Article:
Photo from Wikipedia.

There was an interesting piece on one of the P-I Blogs this afternoon about Gov. Gregoire’s “Plan B” if Prop.1 goes down. It should give serious pause to environmentalists holding out for a better deal.

I hope [the voters] will decide to invest and move forward, but if they do not, I am not going to take that as a comment on their part that we do not have to replace 520,” Gregoire said. “My conversation with the two legislative chairs was specifically to talk (about) how do we move forward with the replacement on 520.”

Translation: you’ll get your roads anyway. Thanks for playing.

“People have to understand that it is about both (highway construction and expanded transit). To do one without the other simply will lead to a food fight and will not be healthy for the people,” Gregoire said. “(RTID) polling says that they are better off showing the people of the community it’s a comprehensive approach.”

For those not happy with linked roads and transit measures, we bring you… linked roads and transit measures! Except more expensive and slower. What a deal!

“…Is it a different governance structure? all of which I think is ripe for discussion.”

For “different governance structure,” read “gut Sound Transit and replace it with some other agency that will spend 5 years learning its left foot from its right.”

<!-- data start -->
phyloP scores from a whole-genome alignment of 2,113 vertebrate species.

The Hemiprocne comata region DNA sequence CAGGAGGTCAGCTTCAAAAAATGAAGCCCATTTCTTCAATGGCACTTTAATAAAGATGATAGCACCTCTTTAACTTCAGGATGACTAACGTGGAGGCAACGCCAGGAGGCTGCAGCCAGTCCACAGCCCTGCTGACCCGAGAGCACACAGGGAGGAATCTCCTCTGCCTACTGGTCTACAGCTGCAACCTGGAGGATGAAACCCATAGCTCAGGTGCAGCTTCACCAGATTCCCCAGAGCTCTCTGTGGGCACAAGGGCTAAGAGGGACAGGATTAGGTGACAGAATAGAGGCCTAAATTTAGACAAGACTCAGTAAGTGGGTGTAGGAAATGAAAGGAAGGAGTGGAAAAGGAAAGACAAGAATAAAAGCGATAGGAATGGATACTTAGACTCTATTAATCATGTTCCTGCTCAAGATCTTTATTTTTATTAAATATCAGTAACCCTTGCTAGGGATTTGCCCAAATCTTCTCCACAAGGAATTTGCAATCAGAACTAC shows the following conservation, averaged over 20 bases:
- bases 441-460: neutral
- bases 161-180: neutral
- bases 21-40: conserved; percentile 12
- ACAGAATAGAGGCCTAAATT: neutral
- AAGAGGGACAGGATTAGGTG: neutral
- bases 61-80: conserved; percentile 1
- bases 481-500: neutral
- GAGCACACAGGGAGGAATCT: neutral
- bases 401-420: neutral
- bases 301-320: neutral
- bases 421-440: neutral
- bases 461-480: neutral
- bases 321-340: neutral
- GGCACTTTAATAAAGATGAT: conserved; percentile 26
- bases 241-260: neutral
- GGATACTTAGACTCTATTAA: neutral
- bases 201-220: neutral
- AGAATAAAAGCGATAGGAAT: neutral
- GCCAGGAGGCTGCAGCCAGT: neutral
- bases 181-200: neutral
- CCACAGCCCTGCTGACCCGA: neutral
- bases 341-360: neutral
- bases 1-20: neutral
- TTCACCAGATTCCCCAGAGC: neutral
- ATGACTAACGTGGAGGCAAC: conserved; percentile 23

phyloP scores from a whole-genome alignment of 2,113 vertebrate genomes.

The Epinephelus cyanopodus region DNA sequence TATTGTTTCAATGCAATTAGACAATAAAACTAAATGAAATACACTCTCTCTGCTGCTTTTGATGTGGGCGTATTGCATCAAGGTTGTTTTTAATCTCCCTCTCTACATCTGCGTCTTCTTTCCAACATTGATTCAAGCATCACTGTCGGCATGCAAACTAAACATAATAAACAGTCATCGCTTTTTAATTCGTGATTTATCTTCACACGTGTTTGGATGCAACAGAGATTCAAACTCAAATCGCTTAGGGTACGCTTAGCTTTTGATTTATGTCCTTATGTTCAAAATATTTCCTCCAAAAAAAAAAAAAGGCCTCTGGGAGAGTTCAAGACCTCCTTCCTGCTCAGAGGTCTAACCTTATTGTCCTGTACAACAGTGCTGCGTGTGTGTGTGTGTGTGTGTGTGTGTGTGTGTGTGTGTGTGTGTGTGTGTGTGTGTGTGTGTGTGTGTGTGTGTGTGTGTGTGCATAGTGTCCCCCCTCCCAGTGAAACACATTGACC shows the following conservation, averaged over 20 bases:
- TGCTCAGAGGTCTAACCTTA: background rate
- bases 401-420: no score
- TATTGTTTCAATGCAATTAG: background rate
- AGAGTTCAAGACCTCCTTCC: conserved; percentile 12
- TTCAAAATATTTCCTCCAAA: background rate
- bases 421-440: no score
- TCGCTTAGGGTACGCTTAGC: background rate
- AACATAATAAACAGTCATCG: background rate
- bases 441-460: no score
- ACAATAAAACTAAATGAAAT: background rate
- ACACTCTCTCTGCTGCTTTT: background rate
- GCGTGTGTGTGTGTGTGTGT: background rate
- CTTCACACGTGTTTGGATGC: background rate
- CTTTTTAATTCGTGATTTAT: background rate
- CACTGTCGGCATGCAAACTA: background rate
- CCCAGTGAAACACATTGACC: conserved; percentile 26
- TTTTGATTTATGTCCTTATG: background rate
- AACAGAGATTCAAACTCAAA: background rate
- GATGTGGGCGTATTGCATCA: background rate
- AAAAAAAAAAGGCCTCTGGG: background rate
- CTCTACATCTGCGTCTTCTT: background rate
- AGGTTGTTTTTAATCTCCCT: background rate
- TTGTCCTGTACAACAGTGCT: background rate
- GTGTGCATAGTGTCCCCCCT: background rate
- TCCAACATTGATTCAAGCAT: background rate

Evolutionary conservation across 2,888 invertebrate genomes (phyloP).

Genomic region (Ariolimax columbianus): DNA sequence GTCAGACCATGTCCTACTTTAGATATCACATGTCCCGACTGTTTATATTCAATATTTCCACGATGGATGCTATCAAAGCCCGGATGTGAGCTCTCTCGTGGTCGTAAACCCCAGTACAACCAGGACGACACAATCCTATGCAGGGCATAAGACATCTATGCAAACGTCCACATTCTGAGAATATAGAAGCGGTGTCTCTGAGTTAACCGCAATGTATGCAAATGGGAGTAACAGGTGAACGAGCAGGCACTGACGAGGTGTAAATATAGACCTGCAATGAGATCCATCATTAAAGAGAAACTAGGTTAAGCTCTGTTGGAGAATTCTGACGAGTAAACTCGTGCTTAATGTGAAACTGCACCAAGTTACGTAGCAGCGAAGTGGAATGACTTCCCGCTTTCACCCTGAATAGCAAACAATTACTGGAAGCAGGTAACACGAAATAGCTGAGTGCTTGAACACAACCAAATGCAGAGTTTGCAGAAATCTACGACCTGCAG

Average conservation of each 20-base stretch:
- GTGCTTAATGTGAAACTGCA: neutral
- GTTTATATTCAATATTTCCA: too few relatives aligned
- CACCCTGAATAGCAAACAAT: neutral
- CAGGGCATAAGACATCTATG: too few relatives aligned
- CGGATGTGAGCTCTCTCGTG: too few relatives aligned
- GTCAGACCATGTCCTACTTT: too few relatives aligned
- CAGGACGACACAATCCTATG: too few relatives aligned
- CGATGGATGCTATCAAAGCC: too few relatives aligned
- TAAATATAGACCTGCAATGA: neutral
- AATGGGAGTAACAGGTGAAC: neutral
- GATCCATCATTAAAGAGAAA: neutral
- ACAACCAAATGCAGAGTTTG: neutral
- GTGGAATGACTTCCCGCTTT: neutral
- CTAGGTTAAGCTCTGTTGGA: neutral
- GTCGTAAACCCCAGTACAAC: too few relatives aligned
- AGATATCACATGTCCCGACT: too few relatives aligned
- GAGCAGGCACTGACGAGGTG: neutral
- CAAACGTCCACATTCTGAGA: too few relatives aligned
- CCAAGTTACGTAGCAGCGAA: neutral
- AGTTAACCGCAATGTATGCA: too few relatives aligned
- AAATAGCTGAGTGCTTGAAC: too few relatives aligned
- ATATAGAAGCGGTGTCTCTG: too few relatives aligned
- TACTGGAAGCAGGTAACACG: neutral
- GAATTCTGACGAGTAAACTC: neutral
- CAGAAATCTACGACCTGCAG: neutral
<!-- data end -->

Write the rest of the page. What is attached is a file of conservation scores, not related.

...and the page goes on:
Via Sound Politics.

4 Replies to “Yes on Prop. 1”

  1. And Washington CEO magazine suggests failing to pass Prop. 1 could lead to “every major freeway between Lakewood and Everett” being turned into a “toll road” featuring “congestion-based pricing.”

  2. James… New York state said that was unconstitutional, and that’s the same in Washington. Why do you think NYC doesn’t have congestion pricing? It’s because it doesn’t fly with the majority of the state legislatures.

  3. Even trains can be unreliable. TRAX trains running again after two-hour delay
    The Salt Lake Tribune
    Article Last Updated: 11/06/2007 07:50:37 AM MST

    Posted: 7:50 AM- TRAX service has resumed in Salt Lake County following a fire that damaged a train and jammed the line.
    About 4 a.m., an electrical or mechanical failure happened at the TRAX rail yard near 7000 South and 700 West, damaging the electrical cables running above the rail lines, said Utah Transit Authority spokeswoman Carrie Bohnsack.
    When a train left the yard about an hour later, the train’s roof caught fire, causing minor damage to the train but destroying the overhead cables, Bohnsack said.
    UTA crews had to tow the train off the line and replace the cables before other trains could deploy.
    Train serve was out for about 2 hours. UTA busses ran along some train routes during that time, Bohnsack said.

  4. Well, we’re getting HOT lanes with variable pricing on the 167. And London’s been able to take previously free routes and toll them with congestion-based pricing. (Recognizing, of course, that a law in London might face different a legal process/challenge than one here.)

    But in the same way Federal Way is working to craft an unchallengable curfew law, something that’s declared unconstitutional somewhere else isn’t precedent that it won’t happen, it’s just a sign that you need more lawyers on your side to figure out how to get it passed in a way that can’t be challenged.

    Up to a point, taxes don’t fly with a majority of lawmakers. Until one day they do. And in a state as left-leaning as this one, it’s only a matter of time.

    I lived in L.A. for 10 years. I’ve seen what happens when you stop building freeways for 40 years and then decide there’s a problem. I’m hoping the same doesn’t happen here. (I wasn’t around in 1960, but Seattle feels like a young L.A.)

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